Why & How Innovation for the Visually Impaired is Big in Boston
Like almost any smartphone user, Sassy Outwater rarely puts her phone down. From editing documents to shopping online, from buying her groceries to keeping track of her health records, she relies on her iPhone X to manage the majority of her daily life tasks.
“I use it for a lot of the same things you do, but with an added layer,” she said.
Sassy has been totally blind since age three, so the concept of smartphone addiction doesn’t really apply to her. She thinks that a visually impaired person who’s using a smartphone should not be disturbed, a rule that she has enforced since taking over as director of the Massachusetts Association for the Blind and Visually Impaired in September 2017.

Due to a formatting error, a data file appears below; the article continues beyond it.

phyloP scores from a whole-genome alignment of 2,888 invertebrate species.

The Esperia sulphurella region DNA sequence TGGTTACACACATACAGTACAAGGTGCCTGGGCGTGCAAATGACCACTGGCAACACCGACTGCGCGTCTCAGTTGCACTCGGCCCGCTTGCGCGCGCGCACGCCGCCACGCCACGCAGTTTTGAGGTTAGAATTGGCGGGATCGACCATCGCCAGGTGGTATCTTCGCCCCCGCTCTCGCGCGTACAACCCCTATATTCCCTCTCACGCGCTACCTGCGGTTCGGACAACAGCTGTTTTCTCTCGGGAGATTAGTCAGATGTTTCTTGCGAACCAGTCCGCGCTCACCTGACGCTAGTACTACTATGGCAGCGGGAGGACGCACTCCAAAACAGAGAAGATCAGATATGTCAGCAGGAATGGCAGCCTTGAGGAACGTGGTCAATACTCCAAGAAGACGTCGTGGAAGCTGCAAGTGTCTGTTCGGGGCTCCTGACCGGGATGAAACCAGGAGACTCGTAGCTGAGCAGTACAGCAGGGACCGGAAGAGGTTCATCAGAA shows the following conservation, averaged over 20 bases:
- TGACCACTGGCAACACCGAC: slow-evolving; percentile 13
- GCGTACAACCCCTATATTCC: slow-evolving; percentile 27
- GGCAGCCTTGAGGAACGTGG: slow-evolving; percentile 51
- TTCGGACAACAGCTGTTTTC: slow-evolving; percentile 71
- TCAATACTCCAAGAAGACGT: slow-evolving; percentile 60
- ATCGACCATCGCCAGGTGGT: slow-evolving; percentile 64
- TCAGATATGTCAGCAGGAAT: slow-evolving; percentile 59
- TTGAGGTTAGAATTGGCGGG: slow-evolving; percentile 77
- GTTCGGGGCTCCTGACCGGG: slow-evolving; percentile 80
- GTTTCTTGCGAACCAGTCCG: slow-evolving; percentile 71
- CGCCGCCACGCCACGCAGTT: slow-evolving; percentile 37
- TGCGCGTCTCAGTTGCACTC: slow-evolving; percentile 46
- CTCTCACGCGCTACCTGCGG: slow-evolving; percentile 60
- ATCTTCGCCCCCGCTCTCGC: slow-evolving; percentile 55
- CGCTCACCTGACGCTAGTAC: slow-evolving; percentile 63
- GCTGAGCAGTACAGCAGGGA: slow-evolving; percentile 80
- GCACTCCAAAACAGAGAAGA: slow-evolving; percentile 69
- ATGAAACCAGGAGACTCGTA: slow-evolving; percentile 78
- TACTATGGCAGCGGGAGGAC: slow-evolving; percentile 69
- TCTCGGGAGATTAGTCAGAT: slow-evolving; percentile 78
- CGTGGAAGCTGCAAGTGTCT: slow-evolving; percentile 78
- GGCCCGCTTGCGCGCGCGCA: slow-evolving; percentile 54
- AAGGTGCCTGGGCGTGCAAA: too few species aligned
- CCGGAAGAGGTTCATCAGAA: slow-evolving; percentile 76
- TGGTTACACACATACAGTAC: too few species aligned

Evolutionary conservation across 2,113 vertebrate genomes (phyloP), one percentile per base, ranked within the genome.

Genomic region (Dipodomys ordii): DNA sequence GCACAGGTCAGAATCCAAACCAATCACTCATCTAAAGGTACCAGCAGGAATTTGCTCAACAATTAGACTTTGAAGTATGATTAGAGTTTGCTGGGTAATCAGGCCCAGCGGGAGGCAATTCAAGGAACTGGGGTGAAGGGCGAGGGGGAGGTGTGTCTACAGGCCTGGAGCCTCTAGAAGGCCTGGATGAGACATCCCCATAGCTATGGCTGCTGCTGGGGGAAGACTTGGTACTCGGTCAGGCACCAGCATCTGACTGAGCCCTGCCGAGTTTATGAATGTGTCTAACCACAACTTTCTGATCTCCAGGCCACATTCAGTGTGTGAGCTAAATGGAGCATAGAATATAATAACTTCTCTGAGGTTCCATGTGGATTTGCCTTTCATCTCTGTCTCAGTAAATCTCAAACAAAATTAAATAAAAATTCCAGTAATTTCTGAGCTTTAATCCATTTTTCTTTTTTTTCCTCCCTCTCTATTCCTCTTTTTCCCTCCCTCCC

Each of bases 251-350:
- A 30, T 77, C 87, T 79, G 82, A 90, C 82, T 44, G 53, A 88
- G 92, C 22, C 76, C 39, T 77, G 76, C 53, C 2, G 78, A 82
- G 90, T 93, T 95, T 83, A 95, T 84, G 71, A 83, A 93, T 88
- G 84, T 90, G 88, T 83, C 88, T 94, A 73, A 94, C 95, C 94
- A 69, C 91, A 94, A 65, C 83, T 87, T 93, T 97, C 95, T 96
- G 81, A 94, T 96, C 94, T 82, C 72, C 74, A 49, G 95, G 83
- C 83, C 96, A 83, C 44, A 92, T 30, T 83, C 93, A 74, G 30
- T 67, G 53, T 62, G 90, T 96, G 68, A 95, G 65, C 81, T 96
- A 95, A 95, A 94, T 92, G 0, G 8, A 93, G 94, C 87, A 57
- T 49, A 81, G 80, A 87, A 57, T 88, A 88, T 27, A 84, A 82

Via Bluetooth, Outwater connects her smartphone to a Braille display, which is produced by a company named Baum USA. She uses an app called Voice Dream, which reads out loud her emails or her friends’ Facebook posts. She likes Sunu, a startup developing a bracelet that can give blind people directions. One of her favorite companies is Open Style Lab, which designs clothes for people with disabilities, including clothing that helps the wearer identify its color.
Voice Dream, Sunu and Open Style Lab are all local companies that are developing technology for the blind or visually impaired community. Baum USA had an office in Methuen, Mass., before shutting down its U.S. operations in February 2018. In many cases, companies have been founded in the greater Boston area and still operating out of Massachusetts, or are born in Massachusetts before moving elsewhere.
There’s no denying that innovation for the blind community is big in the greater Boston area.
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